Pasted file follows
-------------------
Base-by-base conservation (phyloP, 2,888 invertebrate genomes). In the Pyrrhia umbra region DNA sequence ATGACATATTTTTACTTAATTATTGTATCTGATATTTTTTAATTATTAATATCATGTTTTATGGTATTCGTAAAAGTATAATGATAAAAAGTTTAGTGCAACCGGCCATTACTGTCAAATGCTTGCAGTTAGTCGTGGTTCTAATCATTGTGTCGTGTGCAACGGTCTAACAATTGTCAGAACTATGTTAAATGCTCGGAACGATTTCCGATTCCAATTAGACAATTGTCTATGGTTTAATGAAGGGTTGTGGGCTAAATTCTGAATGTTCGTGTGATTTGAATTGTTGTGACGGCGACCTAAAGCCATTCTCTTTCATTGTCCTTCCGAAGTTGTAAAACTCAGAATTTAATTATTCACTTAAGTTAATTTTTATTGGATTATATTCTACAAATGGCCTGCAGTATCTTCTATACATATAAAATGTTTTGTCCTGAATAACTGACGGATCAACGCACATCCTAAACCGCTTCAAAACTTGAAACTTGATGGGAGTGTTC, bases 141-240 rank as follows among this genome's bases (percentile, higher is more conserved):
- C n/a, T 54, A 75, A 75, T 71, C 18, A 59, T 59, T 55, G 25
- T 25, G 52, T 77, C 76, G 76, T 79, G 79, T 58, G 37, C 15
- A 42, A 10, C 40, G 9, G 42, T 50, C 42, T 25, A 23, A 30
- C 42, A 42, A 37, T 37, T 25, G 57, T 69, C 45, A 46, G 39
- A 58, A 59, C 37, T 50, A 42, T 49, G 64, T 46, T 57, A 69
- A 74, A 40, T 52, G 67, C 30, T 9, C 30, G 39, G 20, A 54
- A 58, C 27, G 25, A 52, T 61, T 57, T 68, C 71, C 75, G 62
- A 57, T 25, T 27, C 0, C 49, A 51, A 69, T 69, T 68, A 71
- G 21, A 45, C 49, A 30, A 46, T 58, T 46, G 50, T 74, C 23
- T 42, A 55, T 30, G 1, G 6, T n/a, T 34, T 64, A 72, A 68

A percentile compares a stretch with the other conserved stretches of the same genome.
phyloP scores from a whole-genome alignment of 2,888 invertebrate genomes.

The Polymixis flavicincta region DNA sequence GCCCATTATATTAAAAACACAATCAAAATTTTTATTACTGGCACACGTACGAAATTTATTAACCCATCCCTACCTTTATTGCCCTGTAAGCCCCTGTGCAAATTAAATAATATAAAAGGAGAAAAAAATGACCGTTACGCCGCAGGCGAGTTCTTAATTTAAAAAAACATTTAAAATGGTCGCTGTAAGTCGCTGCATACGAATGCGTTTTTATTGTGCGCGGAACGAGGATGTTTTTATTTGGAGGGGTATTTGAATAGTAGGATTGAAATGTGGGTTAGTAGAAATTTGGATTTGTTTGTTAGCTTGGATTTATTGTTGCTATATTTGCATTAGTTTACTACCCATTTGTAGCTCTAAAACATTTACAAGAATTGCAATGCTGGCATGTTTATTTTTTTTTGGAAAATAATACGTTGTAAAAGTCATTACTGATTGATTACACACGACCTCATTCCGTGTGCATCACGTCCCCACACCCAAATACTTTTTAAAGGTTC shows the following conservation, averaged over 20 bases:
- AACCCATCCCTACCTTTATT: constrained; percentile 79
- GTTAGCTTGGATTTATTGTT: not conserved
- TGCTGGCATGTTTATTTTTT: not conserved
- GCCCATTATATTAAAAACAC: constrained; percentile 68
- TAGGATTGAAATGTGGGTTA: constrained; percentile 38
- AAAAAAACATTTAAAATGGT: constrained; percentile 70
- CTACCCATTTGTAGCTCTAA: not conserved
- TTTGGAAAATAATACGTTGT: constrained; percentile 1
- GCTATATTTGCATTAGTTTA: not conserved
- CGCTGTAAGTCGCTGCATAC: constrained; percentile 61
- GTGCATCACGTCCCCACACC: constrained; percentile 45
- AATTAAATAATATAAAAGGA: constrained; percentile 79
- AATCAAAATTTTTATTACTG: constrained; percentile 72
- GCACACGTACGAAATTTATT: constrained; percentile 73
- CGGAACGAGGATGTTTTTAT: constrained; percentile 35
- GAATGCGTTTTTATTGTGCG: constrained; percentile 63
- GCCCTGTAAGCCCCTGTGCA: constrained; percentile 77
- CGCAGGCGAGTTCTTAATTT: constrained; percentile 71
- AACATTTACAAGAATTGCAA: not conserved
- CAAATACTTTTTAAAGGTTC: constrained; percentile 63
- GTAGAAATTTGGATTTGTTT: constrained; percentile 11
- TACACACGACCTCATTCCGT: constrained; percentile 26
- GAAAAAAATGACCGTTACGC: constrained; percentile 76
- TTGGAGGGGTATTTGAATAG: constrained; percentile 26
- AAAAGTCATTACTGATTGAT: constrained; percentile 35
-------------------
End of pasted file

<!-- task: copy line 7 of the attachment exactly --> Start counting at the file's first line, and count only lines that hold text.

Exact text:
- A 74, A 40, T 52, G 67, C 30, T 9, C 30, G 39, G 20, A 54